And, in all truth, even though I took more sick days this past year than I ever had, and even though I felt like the administration could turn on me at any point, and even though I couldn’t stomach how badly students were being treated or the things the school seemed to prioritize, and even though there was no assurance that our school would stay a public school for very many years more, I wanted to stay.

But then, like clockwork, last spring the central office sent me a form letter that told me I had been force transferred.  My principal told me I was a little ‘outside the box.’  My union couldn’t help me.

And the principal from this amazing alternative school, El Centro de Estudiantes, a Big Picture School, had contacted me.  They had a spot open for this next schoolyear.  Why didn’t I come in to check it out, find out more, apply?

And I did.  The whole model of the school is to place the learning back into students’ hands.   Teachers facilitate students unlocking their passions and interests, and then students get internships to do real world learning for two days a week.  When they’re back in school, they’re working on inquiry-driven, multi-disciplinary projects that somehow intersect with their internships.  Teachers, who are called Advisors, are more like project managers, helping students structure their learning and their projects.  The school has a small-community culture, where advisors truly support their students, conflict is handled in restorative ways, and students are trying to build themselves in preparation for their actual lives.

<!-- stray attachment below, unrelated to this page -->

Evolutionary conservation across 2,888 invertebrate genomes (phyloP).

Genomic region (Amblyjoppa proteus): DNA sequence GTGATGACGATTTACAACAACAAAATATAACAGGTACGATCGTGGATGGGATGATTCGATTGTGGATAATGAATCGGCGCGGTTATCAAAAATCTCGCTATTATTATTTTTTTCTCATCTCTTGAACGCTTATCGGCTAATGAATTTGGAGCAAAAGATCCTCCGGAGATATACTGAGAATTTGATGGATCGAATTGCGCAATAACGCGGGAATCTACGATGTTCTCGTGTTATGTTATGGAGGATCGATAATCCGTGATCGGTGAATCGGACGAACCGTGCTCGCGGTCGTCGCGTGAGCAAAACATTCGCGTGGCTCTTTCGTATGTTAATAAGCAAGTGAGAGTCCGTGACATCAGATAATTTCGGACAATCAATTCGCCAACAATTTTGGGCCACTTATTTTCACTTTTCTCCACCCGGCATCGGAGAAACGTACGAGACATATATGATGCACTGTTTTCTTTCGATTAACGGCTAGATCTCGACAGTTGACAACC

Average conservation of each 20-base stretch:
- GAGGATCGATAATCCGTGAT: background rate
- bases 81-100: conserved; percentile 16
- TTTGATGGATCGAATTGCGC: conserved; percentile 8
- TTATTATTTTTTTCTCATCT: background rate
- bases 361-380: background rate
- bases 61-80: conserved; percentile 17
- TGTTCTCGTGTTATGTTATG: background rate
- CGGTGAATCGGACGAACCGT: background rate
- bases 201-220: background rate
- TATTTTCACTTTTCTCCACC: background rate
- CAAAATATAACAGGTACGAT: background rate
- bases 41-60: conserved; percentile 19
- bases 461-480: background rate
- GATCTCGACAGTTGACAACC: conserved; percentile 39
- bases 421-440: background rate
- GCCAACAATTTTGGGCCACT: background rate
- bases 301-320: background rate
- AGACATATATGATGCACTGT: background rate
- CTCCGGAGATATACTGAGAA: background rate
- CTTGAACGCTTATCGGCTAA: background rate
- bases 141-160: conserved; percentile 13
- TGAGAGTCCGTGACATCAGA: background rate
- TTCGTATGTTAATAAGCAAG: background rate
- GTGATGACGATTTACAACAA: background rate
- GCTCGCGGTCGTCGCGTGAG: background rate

So, because of several reasons:
- Being jerked around endlessly by the District for the past 7 years
- Seeing the limits of innovation/vision that the current administration has for our district's direction
- Remembering my frustration with the climate/culture of my school last year
- Feeling genuinely excited about a student-centered, project-based environment
- Being ready to keep growing as an educator

I’ve decided to leave the District and work at this small alternative school.

I am heartbroken.
And it is bittersweet.
Because I am also excited.

Hopefully I can grieve the loss of something that, while intensely frustrating and absolutely dysfunctional, was what I wanted to do, so I can gear up for a new way of approaching teaching and learning.

I’m not a stranger to heartbreak. None of us in public education are. 
I know I can mend.  We’ve had to countless times before.

Tuesday, January 10, 2012

My Breaking Heart, or Stories of School Reform.

My heart is breaking today.

The person who tells me what to do, told me what to do: another endless pile of paperwork with an endless stream of check-off boxes.

No, she didn’t just tell me to do them, she said, “If you don’t, the person above all of us will come in and insult you in front of your students and then fire you.”

So, this is what we’ve been reduced to?
Endless Administrivia.